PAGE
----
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Hooray!  It’s the first Saturday in May and that means that it’s Free Comic Book Day.  It is the single day in the year where comic book shops around the world give away hordes of free comic books to anyone and everyone that come into their shops.  Everything from Archie to Guardians of the Galaxy will be available, as well as some previews that can be downloaded from www.freecomicbookday.com.

FCBD has always been a favorite of mine and even though I am not participating this year, I love seeing what everybody has gathered.  As an avid comic book reader I cannot press to you how important comics are for children and adults alike.  Comic books were one of the first forms of reading for me and it honestly pushed me to understand what I was reading.  I often hear parents at my library telling their children that they cannot borrow comics because it is not proper reading, and instead pressure them to read a chapter book that they are not interested in.  My head nearly pops off when I witness this because parents are actively stopping their children from doing the one thing they are attempting to get them to do-read!

It is a proven fact that children will attempt higher reading levels if they are interested in what they are reading.  According to Carol Tilley, University of Illinois professor of library and information science, “if reading is to lead to any meaningful knowledge or comprehension, readers must approach a text with an understanding of the relevant social, linguistic and cultural conventions.”  Tilley also says that comics are simply just another kind of literature because readers must comprehend how the pictures and words work together to tell a story; she argues that comics are no different from picture books.  You can find more on how Tilley defends comics here.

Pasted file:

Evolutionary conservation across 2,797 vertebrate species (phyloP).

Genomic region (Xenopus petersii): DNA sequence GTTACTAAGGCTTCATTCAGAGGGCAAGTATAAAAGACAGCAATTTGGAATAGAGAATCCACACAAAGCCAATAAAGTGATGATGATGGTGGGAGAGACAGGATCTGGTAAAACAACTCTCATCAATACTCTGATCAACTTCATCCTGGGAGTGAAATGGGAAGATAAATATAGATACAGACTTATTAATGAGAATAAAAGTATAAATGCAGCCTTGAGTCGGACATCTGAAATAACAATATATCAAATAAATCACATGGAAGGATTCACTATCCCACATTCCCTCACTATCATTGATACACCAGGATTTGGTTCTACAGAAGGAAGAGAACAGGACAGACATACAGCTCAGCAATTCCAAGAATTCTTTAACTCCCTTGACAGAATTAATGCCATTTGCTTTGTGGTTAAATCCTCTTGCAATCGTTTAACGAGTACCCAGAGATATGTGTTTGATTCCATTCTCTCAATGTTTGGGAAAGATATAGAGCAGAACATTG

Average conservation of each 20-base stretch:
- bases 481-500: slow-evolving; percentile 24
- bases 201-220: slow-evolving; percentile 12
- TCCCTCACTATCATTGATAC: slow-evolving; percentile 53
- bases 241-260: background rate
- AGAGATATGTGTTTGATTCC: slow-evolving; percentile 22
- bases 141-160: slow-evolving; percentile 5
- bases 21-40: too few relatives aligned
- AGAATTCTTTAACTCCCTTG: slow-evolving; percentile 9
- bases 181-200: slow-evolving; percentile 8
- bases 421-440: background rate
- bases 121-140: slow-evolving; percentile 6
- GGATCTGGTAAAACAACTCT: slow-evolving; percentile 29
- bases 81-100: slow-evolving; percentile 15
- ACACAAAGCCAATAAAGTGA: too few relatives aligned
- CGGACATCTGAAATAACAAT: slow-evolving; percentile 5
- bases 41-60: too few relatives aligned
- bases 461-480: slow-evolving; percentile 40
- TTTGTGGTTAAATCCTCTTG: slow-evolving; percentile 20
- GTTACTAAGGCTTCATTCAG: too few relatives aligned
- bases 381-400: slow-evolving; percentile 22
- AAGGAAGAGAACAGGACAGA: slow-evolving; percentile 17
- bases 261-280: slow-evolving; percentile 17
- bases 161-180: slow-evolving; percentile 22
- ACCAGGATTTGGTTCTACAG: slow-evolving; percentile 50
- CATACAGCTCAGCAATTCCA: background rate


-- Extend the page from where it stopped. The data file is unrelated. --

A lot has changed since the 1930s and today, with the complexity of current comics being far from the original comic strips found in newspapers or comic books that sold for 10 cents.  Many libraries have three separate comic book collections because the content for each is so vastly different.  My library, for example, has comic books with nudity, violence, and adult language that are only shelved in the adult collection.  In addition to this, many novels are being made into comic formats (also known as graphic novels).  George R. R. Martin’s A Game of Thrones and Anne Rice’s The Vampire Lestat are just two novels that have made the conversion.  Find a short list with additional titles here.

This is why Free Comic Book Day is important to our country and to the world; like World Book Night, and other reading material giveaways, comic book shops are putting free books into the hands of children and adults alike.  I will tell you what I tell my library kids, “any reading is good reading.”